• Jump rope $15.97 – A staple for any fitness junkie. Don’t go too cheap here, I did back in the day when I taught corporate fitness classes and basically wasted money on jump ropes that sucked. They’re a great tool for a full-body workout, single-leg exercises, and also easy to travel with too!
    • Check out custom jump ropes at www.rxsmartgear.com if you’re willing to invest a bit more; they’re $42.95, but worth it. I love mine.
  • Kettlebells, prices vary – With KBs it’s about being able to move them well that matters, so heavy is not always better, and that’s your money-saver. My RKC instructor turned me on to kettlebellsusa.com, and this brand is by far the best quality for the best deal that I’ve been able to find. Plus they have FREE SHIPPING in 48 states. (I have no affiliate relationship here, I just love the product.)
    • I bought four sizes: 8kg, 12kg, 16kg, and 26kg. I recommend getting something in these ranges relative to your needs: a light bell, one or two moderate-weight bells, and one heavier bell.
    • Dumbbells instead? You can probably find a DB set for cheaper, maybe on craigslist or ebay in fact, and they’re super effective too, but I find that I can do more dynamic full-body work with just a few KBs so I’m on #teamkettlebell.
    • Check out our video on perfect kettlebell swing form here.
  • Pullup bar, $26.18-$49.48 – There are those that fit in your doorway (not a huge fan), and those that you install. We have a basic steel one that we drilled into the wall outside; it’s gritty and badass.
  • Stability wobble cushions, $14.90 – Get two. These are great for stability work and a lot cheaper than a Bosu ball or foam balance pads, both of which are nice but pricey. Try a Bulgarian split squat with the front planted foot on one of these – yowza!
  • 45lb Olympic barbell, $91.99-$117 – This is the bar I have. It costs more for the chrome, so go with black to save a few bucks. These are great to have for more serious athletes or those looking to add significant strength and power. But it starts racking up the bill, so if you have to make a choice, I’d invest in KBs first. Or, look on ebay or craigslist for deals!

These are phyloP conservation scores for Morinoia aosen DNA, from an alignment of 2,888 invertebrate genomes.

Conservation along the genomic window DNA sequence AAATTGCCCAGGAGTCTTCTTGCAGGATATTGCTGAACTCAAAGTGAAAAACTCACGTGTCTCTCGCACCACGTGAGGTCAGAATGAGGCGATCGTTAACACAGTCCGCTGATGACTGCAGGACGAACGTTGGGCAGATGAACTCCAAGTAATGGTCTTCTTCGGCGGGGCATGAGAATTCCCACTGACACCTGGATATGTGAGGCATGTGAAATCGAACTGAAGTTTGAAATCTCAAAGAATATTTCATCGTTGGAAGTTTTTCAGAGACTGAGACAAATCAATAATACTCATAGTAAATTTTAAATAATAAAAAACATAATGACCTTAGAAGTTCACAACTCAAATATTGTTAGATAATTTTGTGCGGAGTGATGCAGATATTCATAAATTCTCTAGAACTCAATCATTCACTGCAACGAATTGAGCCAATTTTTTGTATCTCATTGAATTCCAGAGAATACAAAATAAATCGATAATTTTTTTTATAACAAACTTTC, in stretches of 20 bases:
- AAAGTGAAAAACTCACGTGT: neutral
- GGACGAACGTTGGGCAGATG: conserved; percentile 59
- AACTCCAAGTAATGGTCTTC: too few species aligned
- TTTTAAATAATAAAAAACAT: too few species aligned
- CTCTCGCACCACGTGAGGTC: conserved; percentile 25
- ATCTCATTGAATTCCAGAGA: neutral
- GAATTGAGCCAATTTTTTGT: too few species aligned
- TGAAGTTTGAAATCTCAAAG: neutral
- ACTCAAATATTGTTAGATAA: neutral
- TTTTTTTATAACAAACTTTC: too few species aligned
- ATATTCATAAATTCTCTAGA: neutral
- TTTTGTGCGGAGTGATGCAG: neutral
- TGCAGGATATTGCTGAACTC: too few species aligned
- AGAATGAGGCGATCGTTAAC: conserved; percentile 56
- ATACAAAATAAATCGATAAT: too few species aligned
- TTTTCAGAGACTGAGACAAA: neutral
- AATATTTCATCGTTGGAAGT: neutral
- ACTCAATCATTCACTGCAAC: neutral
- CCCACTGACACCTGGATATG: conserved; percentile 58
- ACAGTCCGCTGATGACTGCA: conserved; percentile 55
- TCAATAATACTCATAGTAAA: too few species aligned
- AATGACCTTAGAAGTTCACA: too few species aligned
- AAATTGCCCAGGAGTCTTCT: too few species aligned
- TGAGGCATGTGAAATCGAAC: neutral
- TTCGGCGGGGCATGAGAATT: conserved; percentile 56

• Upgrade to plates when you’re ready and need to; prices vary but you can find get some basics for less than $100. Again, look on ebay or craigslist for deals!
  • Weighted vest, $0-$196.53 – One of the best fitness purchases of my life! I love my vest, and it’s also a great training tool for obstacle course racers and backpackers. I splurged on this Hyperwear Vest, which is super nice, form-fitting with adjustable weights and sizing, but you can find or make a vest for cheaper (before I got my vest I’d load up a backpack with old ankle weights and made sure to buckle the chest straps to not put too much of a load on my back, or you could even use canned food or household items instead of ankle weights).


Total Cost

Not including kettlebells, weighted vest, or plates for Oly bar; and using the cheaper of the options listed…

You’re looking at $305 or less!


Other Ideas

  • Make functional weights using sandbags for dirt cheap – and you can create all different sizes!
  • Get an old tire and a sledgehammer for sledgehammer swings (this is the one thing I dearly miss from my old gym and plan to create at our home).
  • Slide board – you can make this using a slippery surface (i.e. white hardboard panel board) and some other material for under $60.
  • Slant boards – for foot-strengthening exercises; use wood to assemble small slant boards that you can stand on in all directions or just place a flat board against something to create an angle – and make sure it’s safe to stand on with your full weight!


No need to order all these now (the Amazon delivery person might hate you) but in my opinion this is all great equipment to invest in over time.

What are the essentials in your home gym? Comment below with equipment recommendations, daily workout routines, and questions!